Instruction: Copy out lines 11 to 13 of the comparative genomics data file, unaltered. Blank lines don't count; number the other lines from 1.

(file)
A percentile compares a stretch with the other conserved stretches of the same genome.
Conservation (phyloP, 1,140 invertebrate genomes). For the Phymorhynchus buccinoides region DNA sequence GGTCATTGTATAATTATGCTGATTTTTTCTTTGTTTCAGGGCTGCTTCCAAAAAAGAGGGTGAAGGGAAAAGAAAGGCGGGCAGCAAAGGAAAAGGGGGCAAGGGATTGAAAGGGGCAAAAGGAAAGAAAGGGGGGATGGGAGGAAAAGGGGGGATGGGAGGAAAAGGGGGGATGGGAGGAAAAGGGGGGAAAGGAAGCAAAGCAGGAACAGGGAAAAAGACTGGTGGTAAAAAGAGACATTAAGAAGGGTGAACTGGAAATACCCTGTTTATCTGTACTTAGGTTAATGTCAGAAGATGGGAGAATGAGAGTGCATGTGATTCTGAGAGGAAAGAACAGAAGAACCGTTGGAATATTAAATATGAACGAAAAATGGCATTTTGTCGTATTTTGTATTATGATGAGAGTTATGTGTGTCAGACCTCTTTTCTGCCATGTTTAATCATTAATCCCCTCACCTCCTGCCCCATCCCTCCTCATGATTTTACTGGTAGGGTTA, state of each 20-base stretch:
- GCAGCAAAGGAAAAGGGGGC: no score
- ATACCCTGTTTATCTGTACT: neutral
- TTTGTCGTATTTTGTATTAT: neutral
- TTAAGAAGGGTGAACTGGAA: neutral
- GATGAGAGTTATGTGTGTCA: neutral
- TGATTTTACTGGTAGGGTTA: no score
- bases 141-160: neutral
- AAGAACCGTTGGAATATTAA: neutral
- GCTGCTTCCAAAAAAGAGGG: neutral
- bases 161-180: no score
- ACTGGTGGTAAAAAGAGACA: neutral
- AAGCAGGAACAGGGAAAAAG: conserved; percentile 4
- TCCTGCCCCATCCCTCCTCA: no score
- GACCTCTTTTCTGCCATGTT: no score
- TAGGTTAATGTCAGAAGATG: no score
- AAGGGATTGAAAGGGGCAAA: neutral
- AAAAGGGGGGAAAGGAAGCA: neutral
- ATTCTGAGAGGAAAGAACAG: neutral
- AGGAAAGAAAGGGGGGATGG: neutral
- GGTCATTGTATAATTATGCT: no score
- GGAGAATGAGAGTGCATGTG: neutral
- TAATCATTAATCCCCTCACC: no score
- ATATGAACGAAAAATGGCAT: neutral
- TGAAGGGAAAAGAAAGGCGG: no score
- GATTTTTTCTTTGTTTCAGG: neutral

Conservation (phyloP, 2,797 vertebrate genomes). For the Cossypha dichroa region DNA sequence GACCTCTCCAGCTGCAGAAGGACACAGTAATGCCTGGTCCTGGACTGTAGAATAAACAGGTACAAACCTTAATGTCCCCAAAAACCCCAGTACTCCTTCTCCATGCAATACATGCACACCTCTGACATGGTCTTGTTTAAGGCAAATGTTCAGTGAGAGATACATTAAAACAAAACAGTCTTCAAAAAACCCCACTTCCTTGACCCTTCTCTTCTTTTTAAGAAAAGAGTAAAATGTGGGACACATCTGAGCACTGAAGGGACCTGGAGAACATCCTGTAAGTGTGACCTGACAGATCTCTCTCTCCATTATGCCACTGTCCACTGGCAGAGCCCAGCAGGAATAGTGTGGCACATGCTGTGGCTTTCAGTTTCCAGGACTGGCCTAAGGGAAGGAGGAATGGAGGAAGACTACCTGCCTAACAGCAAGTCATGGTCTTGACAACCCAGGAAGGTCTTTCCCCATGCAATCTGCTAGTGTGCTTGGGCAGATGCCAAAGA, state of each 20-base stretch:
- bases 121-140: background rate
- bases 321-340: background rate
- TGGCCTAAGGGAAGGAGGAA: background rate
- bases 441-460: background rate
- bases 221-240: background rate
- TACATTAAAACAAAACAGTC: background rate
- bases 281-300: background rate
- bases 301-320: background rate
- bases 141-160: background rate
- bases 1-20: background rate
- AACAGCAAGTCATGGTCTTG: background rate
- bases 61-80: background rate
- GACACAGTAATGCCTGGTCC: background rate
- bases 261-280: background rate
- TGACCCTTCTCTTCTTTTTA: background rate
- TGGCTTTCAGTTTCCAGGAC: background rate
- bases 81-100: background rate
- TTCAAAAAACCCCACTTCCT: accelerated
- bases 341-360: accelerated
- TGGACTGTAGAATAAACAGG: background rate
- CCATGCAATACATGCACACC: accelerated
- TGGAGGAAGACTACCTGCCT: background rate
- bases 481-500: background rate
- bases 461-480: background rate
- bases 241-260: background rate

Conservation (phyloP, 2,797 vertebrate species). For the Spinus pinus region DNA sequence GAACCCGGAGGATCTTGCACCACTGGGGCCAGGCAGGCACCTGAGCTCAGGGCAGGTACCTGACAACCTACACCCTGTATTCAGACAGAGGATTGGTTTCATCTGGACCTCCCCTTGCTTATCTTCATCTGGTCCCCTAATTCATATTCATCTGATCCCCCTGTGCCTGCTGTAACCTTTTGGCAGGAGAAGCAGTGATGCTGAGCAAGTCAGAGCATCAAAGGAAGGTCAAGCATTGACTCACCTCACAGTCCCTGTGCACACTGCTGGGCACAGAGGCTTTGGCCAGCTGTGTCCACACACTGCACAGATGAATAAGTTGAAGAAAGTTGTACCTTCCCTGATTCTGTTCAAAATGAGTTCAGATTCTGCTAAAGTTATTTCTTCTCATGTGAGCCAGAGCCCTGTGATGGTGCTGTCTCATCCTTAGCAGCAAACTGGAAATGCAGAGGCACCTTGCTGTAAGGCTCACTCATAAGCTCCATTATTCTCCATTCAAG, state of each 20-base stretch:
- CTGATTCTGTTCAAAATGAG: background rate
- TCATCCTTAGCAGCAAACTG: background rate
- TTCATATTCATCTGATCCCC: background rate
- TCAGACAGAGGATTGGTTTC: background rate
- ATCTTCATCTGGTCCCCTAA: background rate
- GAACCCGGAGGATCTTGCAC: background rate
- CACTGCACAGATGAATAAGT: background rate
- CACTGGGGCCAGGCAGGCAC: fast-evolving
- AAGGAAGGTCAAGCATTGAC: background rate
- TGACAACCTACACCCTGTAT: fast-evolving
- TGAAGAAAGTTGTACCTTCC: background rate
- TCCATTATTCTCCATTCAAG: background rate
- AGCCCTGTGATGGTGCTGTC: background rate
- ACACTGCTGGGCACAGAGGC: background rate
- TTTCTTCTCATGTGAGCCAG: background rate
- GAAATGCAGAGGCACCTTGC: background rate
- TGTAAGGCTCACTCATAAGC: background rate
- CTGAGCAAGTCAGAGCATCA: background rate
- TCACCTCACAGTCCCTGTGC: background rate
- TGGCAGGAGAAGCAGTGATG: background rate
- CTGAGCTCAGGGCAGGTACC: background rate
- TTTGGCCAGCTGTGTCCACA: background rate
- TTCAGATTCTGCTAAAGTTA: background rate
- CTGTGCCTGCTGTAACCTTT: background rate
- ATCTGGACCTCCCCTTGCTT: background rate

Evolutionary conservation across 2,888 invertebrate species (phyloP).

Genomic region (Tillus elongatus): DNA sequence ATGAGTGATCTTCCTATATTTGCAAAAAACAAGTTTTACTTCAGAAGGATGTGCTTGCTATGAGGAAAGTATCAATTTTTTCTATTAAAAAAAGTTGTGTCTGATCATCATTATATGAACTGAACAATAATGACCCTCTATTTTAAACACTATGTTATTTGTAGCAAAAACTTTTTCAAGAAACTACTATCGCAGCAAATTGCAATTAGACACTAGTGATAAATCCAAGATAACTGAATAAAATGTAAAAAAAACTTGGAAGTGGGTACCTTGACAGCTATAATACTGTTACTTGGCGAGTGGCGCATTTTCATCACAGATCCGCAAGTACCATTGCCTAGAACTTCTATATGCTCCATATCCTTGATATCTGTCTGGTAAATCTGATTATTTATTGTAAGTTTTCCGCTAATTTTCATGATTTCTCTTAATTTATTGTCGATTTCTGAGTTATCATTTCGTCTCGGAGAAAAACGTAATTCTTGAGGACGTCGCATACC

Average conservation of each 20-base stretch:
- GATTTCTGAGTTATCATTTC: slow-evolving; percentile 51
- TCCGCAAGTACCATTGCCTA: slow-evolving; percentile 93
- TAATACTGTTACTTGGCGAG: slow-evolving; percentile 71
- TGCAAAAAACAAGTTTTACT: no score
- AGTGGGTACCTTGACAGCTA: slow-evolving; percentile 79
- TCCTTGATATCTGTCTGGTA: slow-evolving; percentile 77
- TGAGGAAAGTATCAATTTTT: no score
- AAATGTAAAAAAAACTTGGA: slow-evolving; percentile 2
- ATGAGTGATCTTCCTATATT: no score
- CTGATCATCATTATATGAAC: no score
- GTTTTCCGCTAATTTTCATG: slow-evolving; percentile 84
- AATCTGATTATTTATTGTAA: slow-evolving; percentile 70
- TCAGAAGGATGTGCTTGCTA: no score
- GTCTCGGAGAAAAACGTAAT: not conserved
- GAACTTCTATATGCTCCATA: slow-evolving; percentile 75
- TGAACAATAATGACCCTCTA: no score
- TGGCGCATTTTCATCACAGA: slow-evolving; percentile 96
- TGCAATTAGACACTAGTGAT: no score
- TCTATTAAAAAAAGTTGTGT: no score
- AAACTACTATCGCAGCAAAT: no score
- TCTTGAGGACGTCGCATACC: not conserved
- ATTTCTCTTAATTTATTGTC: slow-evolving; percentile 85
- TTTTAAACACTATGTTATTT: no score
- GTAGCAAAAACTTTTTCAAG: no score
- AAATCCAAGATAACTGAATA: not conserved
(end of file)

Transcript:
- GCTGCTTCCAAAAAAGAGGG: neutral
- bases 161-180: no score
- ACTGGTGGTAAAAAGAGACA: neutral